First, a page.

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Discussion Starter #1
hey guys, kinda need a little advice. like many other members, I am trying to get a little guidance. I know there's tons of knowledge floating around this forum and I'd love for you guys to chime in on this topic. I've been looking at the classifieds here in my home town trying find a good bike to "easily" convert to a cafe racer. Now I don't know very much about bikes but I do understand that taking on a build project with a classic bike can lead to a lot of issues. that's why I've been looking for a bike that runs well and can be easily converted. A bike that I myself can easily swap the seat, handle bars and gas tank without running into too many problems. I've come across two bikes so far that to me, had potential but from what I've read so far, they are not so good for a "first project" type of bike. They were the "1979 Honda cb400T" and the "1978 cx500" now I know an ideal bike would be a 1975 cb500/550/750 or an older triumph but those bikes are kinda hard to come by here in my area. There are some, but the ones I do come across are either well taken care of, mint condition classics that go for $4,000-$5,000 or rusted out barn bikes that need a ton of work. so my goal is to find a bike that runs good so that I don't have to mess with the engine too much and that i can kind of just focus on the aesthetics of the bike. that being said, are there any other late model bikes other than Honda, triumph, Norton, that are good for "first time" cafe racer project? I'm sure that yamaha and kawasaki have a few good models to start with but which models, I'm not sure. So if you guys could help me out by just suggesting a few late model bikes that would work for an easy first project cafe racer, that would be great. just so that I know what to search for in the classifieds. In the mean time I will keep searching and let you know what I find. thanks I appreciate any help.
 

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Discussion Starter #2 (Edited)
two that i've just come accross are 83' honda cbx 550f in great condition for $1,500 or a mint condition 1980 kawasaki KZ550 for $1,800. Are either of those a good bike for a cafe racer project? thanks honda cbx.JPG kawasaki.JPG
 

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Why dont you save yourself, and more importantly this forum, the time and read up here first.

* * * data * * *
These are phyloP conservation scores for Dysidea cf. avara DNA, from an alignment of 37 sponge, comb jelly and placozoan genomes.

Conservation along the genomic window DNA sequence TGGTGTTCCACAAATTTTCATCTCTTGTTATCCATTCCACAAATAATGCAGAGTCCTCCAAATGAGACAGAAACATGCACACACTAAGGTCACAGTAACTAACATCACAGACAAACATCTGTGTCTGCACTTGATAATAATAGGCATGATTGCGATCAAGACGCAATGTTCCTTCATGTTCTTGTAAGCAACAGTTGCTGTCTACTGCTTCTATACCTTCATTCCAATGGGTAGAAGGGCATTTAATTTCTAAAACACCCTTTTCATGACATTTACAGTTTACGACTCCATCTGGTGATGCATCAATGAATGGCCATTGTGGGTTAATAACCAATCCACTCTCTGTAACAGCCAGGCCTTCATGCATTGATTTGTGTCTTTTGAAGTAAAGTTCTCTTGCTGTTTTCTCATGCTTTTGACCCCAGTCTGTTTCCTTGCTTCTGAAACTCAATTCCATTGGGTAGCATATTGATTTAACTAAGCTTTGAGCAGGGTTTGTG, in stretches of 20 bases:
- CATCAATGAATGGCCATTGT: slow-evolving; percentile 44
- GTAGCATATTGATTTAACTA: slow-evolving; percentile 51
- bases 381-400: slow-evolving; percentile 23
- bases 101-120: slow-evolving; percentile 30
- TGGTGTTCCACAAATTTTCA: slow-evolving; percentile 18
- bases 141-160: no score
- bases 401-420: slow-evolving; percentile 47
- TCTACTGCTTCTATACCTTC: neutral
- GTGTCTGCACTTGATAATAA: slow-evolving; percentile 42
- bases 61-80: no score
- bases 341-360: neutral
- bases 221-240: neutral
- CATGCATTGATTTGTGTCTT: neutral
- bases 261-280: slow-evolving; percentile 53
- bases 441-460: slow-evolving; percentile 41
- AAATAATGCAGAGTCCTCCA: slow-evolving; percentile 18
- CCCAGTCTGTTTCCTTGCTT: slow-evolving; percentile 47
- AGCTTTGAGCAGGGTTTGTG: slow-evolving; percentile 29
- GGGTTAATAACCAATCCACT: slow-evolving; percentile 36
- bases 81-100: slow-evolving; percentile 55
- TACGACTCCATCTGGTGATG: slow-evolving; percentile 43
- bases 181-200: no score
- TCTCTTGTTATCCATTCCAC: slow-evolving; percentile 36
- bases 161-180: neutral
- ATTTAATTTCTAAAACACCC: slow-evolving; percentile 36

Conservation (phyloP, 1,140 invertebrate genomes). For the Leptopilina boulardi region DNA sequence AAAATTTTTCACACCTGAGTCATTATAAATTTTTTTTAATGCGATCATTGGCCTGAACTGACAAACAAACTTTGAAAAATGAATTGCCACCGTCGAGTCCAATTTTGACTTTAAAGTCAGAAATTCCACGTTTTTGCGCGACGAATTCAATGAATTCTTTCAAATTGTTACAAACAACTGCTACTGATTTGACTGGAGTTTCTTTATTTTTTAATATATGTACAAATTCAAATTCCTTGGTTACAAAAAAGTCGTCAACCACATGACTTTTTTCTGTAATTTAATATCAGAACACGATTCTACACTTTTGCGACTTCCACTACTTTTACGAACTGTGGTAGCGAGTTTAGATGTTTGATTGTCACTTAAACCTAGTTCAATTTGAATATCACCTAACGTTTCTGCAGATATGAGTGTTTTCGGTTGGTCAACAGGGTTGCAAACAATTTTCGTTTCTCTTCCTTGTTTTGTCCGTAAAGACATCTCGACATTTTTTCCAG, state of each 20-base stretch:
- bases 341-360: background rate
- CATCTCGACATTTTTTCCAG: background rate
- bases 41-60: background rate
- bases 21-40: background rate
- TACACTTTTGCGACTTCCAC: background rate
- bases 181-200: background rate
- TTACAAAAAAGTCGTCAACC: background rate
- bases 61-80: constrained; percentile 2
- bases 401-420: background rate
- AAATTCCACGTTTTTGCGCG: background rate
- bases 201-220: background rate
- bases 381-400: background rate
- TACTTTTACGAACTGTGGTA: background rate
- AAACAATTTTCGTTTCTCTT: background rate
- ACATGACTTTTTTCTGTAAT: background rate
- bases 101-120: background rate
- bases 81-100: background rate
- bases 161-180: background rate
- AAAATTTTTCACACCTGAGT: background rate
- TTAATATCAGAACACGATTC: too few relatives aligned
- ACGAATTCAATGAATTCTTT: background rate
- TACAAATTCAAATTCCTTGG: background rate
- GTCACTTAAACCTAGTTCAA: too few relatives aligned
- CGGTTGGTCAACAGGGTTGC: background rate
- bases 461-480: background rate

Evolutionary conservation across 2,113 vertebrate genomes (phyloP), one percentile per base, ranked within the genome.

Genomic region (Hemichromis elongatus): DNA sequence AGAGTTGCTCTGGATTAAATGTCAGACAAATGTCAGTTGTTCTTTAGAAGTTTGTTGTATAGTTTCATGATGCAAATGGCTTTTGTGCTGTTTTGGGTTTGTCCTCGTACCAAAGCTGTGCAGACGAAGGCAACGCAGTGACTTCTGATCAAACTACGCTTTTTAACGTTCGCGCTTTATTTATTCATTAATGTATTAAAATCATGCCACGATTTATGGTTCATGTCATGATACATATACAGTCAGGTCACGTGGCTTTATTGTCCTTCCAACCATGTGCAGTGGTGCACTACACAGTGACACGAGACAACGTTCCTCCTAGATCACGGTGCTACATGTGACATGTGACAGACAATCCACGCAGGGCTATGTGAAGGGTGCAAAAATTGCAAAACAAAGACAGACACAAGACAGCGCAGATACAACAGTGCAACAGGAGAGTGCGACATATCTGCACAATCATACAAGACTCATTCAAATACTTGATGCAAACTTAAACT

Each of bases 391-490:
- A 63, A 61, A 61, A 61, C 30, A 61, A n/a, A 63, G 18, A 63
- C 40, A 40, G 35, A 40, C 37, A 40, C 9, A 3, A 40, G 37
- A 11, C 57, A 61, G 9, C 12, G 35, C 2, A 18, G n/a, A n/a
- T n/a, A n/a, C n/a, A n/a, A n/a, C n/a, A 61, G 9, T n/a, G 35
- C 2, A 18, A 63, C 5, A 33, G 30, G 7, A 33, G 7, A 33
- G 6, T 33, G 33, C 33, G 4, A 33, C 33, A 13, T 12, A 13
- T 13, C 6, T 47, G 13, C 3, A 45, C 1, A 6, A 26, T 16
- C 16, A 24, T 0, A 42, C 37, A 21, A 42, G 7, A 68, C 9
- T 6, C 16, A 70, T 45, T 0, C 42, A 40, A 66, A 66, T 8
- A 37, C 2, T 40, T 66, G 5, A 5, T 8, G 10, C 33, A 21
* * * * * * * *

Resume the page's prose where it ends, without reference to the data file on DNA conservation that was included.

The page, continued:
Maybe follow some direction and read the "newbies read first" posts as well as some other thread.
Might help get a feel for what is valued here, this will give you an idea if you value the same thing.

Ill skip again and ruin some of it.
-there is no "conversion" to a cafe racer, this is hipster bullshit
-the point is to improve performance of the motorcycle, not just to play dress up
-the CB400T and CX500 SUCK
-Your first bike should be neither vintage nor a project.

Picking a real cafe racer base is super easy.
Look for a motorcycle that was raced, then turn your street bike into a race bike.
done
 

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honda cbx.JPG

I think you should get the cbx, it would make a decent cafe, just need a seat, some pods and clubmans, mostly an exercise in getting rid of extra weight, the muffler, front fender and old seat will probably shave off around 150-200 lbs, you could kneedent the tank as well, but you'll lose some fuel capacity, not too big a deal if you're just bombing around town though. I did a quick photoshop of some build ideas
 

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Discussion Starter #5
Why dont you save yourself, and more importantly this forum, the time and read up here first.
Maybe follow some direction and read the "newbies read first" posts as well as some other thread.
Might help get a feel for what is valued here, this will give you an idea if you value the same thing.

Ill skip again and ruin some of it.
-there is no "conversion" to a cafe racer, this is hipster bullshit
-the point is to improve performance of the motorcycle, not just to play dress up
-the CB400T and CX500 SUCK
-Your first bike should be neither vintage nor a project.